Similarly, overdraft interest rates can often be around 40%,6 meaning utilising this feature, however tempting, could be significantly costly and increase pressure on already stretched budgets.6

Using equity release as an alternative

One alternative to help boost finances in later life is a lifetime mortgage – the most popular form of equity release. Through a lifetime mortgage, your client could unlock some of their property’s value, tax-free, and use a portion, or all of that money to support their loved ones through the current cost-of-living crisis and beyond.

In fact, the latest data from Key’s Market Monitor shows that 1 in 5 people who took out equity release in July through September this year did so to provide a financial gift. That includes bequeathing an early inheritance, topping up a deposit to help a loved one with a property purchase and helping to repay debts. And with a Standard Life Home Finance lifetime mortgage, there are typically no monthly repayments. That means, if your client has already been affected by the current economic climate, they needn’t worry about adding further financial pressure to their outgoings.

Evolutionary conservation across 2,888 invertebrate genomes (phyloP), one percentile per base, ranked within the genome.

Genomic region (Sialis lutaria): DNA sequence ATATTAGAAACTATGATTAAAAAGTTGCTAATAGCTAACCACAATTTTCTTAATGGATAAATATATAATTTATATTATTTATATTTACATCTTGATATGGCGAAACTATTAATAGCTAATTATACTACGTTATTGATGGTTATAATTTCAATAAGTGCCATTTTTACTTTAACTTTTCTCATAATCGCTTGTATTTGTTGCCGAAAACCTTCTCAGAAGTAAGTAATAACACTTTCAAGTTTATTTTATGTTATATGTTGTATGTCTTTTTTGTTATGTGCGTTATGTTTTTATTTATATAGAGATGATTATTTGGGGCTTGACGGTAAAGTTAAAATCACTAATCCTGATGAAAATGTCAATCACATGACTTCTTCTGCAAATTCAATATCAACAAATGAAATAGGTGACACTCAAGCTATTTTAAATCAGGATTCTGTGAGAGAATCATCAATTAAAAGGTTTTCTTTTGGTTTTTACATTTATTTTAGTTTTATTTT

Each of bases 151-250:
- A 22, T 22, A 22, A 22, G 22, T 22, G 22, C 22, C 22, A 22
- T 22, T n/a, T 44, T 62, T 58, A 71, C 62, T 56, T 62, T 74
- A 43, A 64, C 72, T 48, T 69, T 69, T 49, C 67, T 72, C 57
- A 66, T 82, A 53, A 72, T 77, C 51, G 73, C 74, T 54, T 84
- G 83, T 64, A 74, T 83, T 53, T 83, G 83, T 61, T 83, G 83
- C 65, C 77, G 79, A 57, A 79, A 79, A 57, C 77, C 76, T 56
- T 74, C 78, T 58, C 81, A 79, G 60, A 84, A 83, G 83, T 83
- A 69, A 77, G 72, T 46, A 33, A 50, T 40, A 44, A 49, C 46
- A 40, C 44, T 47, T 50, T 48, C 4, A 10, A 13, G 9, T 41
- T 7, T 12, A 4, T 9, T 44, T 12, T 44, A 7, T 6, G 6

Other benefits include fixed interest rates for life, so your clients are protected against any future market volatility, full home ownership retention, and modern, flexible features, such as partial capital repayments – should your client wish to reduce the total cost of borrowing in the future – and inheritance protection.

Inheritance protection

All Standard Life Home Finance plans come with inheritance protection as standard. We understand that when making financial decisions, it’s not just the here and now your clients need to consider. It’s also important to think about the future.

That’s why, with all our plans, your clients have the option to ringfence up to 50% of their home’s future value to pass on as an inheritance when they die.

And thanks to our no negative equity guarantee, which again, is included in all our plans, no matter what happens to house prices in the future, your clients will never owe more than their home’s value or pass on any equity release related debt to their loved ones.

Expert advice is crucial

Given the unpredictability of the UK’s financial markets in recent times, and an increase in financial vulnerability, receiving the right advice is paramount for your client.

Air is the next generation, industry-leading later life lending platform which lives and breathes your growth as an adviser. Enabled by technology, knowledge and people, we offer financial professionals, from advisers to lenders, best-in-class digital sourcing tools, personal development services and incentives; all designed to support and reward your business growth, especially through this challenging time.

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For more information, call our expert adviser support team who are on hand help you with your later life lending questions. Get in touch today on: 0800 294 5097


2more2life: Borrowing in later life report



5The Times

6The Time